Positive disruption to harness the hidden talent in your workforce and local community.
Guest speaker and global thought leader Jeremy Scrivens, Director of the Emotional Economy at Work, describes himself as an ‘Appreciative Futurist’. He deploys strength-based approaches to equip organisations and businesses to build positive cultures. His Summit and Social rooms achieve high engagement and authentic collaboration and innovation at scale.
To begin, he shared his story; a working life studying problems. In a problem solving mind-set we are used to fixing things and naturally thinking that is what needs to happen. If we require innovation, start with a positive topic. Then the focus becomes one of amplifying strengths. Jeremy realised he needed to shift his thinking to focus on the positive, taking a two-year journey to develop his world view to an appreciative approach.
Focusing on the NHS and social care, he challenged the audience to consider that people’s lives are at stake. Stating that they were at this event because they care about the future, caring requires a different kind of conversation and a shift from managing parts to wholeness. He argued that getting the whole system in the room and adopting strength-based collaboration at scale is what will make a difference. He explained: “For too long we have used the language of fixing and problem solving but the more you break things down the more you isolate the human spirit. The use of appreciative inquiry changes this because it focuses us on what is working!” He posed the question, are your systems in place to stop what is bad or to strengthen what is good?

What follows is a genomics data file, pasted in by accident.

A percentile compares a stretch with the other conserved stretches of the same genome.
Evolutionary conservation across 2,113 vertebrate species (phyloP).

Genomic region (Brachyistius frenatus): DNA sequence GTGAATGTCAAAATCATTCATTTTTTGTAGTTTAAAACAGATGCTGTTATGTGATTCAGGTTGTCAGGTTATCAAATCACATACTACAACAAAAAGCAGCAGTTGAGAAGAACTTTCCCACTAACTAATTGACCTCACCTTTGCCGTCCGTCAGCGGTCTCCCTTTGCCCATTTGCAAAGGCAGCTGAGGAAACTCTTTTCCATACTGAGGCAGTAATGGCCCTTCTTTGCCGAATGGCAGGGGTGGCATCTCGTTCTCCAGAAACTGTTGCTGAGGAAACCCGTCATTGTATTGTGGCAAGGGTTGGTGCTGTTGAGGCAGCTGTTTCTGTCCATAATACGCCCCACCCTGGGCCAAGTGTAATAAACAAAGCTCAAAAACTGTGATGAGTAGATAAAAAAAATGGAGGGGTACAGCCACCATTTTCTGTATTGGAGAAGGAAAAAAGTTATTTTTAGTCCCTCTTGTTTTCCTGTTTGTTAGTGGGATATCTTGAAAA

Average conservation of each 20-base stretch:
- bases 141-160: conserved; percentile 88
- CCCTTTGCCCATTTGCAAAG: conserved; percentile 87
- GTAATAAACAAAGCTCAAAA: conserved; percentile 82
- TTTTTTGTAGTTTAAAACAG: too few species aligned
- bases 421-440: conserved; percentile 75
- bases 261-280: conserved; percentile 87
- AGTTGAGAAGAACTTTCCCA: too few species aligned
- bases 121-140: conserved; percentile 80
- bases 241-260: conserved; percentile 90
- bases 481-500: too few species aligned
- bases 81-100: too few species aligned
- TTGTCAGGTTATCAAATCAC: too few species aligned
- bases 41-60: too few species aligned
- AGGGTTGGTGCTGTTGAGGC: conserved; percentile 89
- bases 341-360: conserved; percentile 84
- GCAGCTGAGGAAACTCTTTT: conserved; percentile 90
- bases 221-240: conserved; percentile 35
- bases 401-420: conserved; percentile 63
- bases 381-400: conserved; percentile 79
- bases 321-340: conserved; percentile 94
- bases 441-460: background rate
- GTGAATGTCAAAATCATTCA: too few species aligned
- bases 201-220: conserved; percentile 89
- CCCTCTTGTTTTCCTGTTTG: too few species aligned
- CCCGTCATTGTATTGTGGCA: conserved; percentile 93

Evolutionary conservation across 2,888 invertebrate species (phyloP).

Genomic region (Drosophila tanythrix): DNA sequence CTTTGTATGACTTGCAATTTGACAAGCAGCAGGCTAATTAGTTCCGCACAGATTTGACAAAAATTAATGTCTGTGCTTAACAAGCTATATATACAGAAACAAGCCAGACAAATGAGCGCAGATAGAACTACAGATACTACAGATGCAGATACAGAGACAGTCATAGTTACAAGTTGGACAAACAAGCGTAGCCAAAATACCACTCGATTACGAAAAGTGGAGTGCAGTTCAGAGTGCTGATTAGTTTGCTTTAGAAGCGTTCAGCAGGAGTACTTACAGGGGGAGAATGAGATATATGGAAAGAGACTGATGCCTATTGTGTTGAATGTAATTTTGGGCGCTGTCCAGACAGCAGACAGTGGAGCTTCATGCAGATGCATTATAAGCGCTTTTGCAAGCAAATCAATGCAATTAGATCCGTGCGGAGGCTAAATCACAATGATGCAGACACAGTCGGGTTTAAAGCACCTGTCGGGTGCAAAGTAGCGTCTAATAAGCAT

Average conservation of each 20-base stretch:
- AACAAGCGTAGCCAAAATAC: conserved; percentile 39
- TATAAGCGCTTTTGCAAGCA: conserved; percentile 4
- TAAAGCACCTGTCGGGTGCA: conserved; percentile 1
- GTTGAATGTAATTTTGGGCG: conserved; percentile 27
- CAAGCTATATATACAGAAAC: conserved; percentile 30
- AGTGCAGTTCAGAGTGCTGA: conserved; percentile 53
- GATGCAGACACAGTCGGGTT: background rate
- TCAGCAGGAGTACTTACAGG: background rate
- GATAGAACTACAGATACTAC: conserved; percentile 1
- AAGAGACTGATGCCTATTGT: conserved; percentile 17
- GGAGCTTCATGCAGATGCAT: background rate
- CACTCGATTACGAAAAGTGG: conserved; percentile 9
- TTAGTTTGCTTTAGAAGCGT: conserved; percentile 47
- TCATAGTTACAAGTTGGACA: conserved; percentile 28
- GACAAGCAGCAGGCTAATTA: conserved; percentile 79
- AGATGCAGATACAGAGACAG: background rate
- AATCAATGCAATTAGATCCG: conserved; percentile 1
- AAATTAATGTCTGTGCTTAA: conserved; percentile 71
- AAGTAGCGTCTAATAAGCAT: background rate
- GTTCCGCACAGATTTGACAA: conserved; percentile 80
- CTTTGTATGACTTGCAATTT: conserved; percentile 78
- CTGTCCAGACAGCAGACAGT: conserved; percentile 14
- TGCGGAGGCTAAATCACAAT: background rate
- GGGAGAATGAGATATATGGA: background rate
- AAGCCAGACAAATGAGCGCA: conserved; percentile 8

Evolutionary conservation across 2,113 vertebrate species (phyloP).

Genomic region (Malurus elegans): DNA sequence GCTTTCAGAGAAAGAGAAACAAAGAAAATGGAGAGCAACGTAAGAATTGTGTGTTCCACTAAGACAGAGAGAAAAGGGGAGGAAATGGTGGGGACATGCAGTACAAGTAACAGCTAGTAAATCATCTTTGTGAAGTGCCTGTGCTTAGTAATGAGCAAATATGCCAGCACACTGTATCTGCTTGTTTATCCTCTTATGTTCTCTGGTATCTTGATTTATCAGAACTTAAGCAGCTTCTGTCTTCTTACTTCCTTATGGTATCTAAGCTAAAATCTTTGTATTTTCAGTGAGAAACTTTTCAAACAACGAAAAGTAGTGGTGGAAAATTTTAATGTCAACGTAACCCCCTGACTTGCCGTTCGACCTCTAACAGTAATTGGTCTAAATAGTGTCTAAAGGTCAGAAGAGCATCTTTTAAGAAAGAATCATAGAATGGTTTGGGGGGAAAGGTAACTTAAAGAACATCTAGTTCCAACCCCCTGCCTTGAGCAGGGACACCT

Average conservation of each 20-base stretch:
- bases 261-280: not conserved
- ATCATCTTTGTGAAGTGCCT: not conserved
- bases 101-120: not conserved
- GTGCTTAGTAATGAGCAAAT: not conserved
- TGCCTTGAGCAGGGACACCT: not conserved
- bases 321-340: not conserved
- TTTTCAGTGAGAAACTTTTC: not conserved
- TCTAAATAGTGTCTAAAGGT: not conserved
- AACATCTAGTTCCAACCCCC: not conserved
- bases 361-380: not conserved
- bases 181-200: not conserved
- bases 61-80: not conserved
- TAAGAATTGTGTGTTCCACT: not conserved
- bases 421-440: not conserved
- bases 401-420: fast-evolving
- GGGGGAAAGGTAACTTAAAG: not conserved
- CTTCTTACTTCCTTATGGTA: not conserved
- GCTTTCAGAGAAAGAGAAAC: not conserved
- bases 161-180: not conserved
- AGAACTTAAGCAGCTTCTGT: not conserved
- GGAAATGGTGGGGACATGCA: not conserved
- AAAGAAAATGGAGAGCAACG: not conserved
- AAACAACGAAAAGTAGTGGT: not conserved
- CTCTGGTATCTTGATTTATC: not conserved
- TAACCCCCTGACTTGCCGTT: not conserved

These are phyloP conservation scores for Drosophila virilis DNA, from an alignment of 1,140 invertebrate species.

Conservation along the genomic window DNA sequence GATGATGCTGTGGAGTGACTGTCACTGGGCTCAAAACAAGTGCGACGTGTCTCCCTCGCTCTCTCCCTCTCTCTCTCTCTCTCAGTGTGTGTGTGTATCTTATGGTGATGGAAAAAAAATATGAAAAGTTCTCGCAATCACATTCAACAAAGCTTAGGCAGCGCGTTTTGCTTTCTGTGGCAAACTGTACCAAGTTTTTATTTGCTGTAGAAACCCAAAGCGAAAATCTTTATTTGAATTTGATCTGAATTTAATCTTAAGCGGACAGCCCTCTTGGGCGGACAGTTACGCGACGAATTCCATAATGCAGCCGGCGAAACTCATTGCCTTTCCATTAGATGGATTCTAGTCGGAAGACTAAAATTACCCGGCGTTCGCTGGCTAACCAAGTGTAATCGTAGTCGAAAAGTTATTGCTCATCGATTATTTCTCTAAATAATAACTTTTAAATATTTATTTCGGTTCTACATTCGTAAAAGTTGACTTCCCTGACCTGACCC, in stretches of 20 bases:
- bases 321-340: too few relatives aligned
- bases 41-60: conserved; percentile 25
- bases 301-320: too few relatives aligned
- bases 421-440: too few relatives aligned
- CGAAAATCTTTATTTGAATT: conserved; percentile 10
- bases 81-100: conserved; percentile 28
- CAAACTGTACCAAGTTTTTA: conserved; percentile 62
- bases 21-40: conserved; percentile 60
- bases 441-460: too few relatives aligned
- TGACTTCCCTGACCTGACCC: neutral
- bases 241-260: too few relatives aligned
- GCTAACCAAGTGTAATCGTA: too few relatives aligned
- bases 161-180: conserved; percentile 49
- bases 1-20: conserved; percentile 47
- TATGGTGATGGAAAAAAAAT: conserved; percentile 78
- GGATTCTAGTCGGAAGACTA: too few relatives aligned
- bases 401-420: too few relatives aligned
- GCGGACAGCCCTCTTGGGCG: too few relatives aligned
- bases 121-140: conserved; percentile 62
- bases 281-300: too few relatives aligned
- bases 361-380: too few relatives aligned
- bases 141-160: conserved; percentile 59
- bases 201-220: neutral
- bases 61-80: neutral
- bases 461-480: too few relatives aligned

Jeremy then asked the audience to take the positive core of the NHS and consider, if we were to re-organise a different way of doing health what would it look like? He argued that we need to start by celebrating the tools and resources available so we can engage a powerful community to help redesign healthcare. The future of the NHS in the North West then becomes a social movement.
Conversation 1: Reframing the problem
Our first conversation focused on a reframing of problems that are grounded in a positive core, exploring a range of statements including:
Our staff turnover rate is high. We need to conduct more exit interviews to find out why people are leaving vs Tell me a time when you have been most engaged?
We are losing our patients who are waiting a long time to see a doctor but we have to make money as a practice vs What is it that our patients love about the practice and how can we do more of it? and When do our patients get to see the doctor of their choice and we still make money as a practice?